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Fearing Christianity?

It seems that in the western world there is one category of people not particularly allowed to voice an opinion; one category of people that should be denied office at all costs.

Would that be people with a track record of lying to the public? No. People with a track record of breaking their promises? Nope. People with a history of political violence? Nope again.

What about people who come from a tradition which established schools for all children, brought an end to slavery, built hospitals and hospices, elevated women’s rights, fought racism, put an end to widow burning and cannibalism, alleviated poverty, and much more?

Absolutely—they shouldn’t be let within a beagle’s gowl* of anything political—who knows what sort of damage they might do! Former American Democratic Presidential candidate Bernie Sanders typified this attitude last week. He was part of a panel interviewing nominees for the role of deputy director of the White House Office of Management and Budget.

The problem for Sanders was that nominee Russell Vought had once written that Muslims stand condemned before God because they don’t acknowledge Jesus as the way to God. Sanders pressed him and pressed him on this issue of condemnation, despite the fact that it’s been […]

Neither Jew nor Gentile: The Musings of a Modern Covenanter on Racial Reconciliation

This past Friday I had the privilege of conversing with Ligon Duncan, Chancellor and CEO of Reformed Theological Seminary. In that short exchange, Dr. Duncan expressed similar sentiments to ones he later posted the next day on Facebook, which read in part: “Just as a little historical tip for those interested, no Presbyterian and/or Reformed denomination in America has a better record for taking a biblical stand on slavery and racism than the Reformed Presbyterian Church of North America. The Covenanters were right on this long before the rest of us caught on.” You can see the rest of his comments here.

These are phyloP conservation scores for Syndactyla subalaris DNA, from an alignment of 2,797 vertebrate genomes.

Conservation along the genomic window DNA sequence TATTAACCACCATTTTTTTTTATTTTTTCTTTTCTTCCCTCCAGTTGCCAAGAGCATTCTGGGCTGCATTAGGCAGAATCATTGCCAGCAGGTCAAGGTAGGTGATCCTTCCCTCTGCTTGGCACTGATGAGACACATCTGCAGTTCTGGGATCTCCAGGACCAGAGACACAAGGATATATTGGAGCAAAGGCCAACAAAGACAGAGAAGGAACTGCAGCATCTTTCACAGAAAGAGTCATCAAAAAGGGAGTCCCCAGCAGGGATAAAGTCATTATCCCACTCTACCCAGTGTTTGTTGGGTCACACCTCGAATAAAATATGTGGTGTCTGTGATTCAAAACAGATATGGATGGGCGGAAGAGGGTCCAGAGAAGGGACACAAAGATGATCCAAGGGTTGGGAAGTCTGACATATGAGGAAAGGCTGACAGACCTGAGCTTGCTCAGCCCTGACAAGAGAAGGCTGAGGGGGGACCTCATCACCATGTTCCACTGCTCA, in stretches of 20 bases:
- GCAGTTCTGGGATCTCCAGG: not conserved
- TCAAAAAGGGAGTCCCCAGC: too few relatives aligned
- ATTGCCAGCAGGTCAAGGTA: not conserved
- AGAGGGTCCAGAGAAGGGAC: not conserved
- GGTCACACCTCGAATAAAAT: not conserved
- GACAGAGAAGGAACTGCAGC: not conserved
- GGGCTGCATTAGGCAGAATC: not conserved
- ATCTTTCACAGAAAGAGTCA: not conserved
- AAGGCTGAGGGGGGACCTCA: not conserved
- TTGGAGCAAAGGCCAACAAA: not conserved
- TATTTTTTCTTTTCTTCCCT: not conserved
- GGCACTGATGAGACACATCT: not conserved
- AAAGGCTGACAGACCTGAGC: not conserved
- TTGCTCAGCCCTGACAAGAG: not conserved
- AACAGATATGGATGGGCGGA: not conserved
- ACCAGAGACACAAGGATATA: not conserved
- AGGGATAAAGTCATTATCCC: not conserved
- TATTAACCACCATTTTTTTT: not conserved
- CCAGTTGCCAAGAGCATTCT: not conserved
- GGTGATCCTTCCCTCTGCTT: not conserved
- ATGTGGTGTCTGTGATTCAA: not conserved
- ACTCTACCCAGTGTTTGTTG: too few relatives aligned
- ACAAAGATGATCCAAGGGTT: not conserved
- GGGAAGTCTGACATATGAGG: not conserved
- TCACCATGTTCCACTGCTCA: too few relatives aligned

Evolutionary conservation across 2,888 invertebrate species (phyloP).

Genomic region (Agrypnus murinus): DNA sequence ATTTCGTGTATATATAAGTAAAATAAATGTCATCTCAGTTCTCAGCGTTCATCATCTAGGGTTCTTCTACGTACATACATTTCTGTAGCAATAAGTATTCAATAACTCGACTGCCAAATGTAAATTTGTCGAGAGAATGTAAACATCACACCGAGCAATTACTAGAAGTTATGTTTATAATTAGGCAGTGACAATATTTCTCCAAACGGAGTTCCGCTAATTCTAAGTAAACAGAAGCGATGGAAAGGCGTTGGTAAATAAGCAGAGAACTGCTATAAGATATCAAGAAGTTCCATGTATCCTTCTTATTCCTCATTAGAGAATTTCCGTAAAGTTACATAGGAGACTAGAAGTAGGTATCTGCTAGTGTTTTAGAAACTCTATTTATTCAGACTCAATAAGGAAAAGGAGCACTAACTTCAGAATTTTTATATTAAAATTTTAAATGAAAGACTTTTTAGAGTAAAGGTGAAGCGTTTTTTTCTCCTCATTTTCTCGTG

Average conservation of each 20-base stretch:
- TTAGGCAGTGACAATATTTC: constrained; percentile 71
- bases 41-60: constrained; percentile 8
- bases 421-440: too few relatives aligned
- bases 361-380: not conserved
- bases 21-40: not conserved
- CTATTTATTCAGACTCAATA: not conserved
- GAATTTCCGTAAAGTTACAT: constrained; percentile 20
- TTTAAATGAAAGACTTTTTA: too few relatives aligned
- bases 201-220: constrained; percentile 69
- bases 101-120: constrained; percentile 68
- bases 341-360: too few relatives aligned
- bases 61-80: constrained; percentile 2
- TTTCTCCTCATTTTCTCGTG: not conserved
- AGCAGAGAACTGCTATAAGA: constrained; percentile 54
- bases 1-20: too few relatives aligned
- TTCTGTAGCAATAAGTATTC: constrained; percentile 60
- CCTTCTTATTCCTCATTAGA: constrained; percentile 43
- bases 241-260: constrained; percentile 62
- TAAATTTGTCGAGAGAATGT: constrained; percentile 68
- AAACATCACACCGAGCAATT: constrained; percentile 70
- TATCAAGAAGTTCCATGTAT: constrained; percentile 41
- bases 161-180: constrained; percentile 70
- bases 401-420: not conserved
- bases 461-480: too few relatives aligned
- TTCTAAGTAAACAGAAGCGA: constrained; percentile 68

His remarks sparked me to share the following article by Michael LeFebvre, Pastor of Christ Church in Brownsburg, Indiana, and Reformed Presbyterian Theological Seminary Board President. As you can see, Dr. LeFebvre recounts this history, not for the sake of any prideful boasting, but to encourage greater modern applications of the history where racial divides still exist. This article originally appeared in Reformed Presbyterian Theological Journal, Spring 2017 (Vol. 3, Issue 2). Used by permission.

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Introduction

Several months ago, I was at a large Christian university. I was there for a conference, and a campus tour was offered during an afternoon break. On […]

Boasting Bad – James 4.13-17

Missing A Trick?

In my lifetime I have definitely noticed a difference in the way Christians talk. I was shocked as a late teenager to hear Christian friends rubbing their hands with hollow excitement at the prospect of going to see Bruce Springsteen – look, I like ‘the Boss’ too (at least the throaty relaxed easy-listening parts): but if they believed this was the ultimate goal in life, I honestly felt it was they who were missing out. What was lacking in their conversation in those days was any mention at all of God in all their talk. I’m pleased to report that some of them, at least, have remedied their ways!

It used to be reasonably common to hear Christians say “D.V.”. If it balked at the possibility of actually naming the Lord, and if it was a little highbrow assuming a working knowledge of Latin, at least there as passing nod to God and His providential rule. Sadly, even then, most only mentioned God when dressed up in Sunday best. For the most part the Name was left out of the talk.

The God with No Name?

James 4.13-17, however, warns us that if God should always be uppermost in our thoughts, […]

Fidget Spinners, the Gospel and School Assembly

I’ve just come home from taking the assembly at our local primary school and it struck me that the American readers of our blog in particular might be interested – if not downright astonished – to hear something about it. Even UK readers – indeed, even some Northern Irish readers – might be encouraged by the liberty and opportunity that exists for sharing the gospel in a state school in Northern Ireland. Also, there aren’t a lot of good resources for Pastors who take assemblies, so perhaps something I’ve done will help spark off other ideas.

Mossley Primary School has a deeply committed and evangelical headmaster and vice principal, not to mention a majority of Christian members of staff. The school is not a Christian school, but it has the Bible on its crest, and has always given a high place to the Word of God. Parents of prospective pupils are told on open nights that while academic work is important, character is even more important, and that the character traits the school seeks to teach are the fruits of the Spirit listed in Galatians 5. The headmaster will tell the parents that each child is unique and precious because he […]

A Delicious Assortment of Really Interesting Audio (Podcasts are like a box of chocolates!)

What Is Technology Doing To Us?

Privacy And Security

Forbidden Knowledge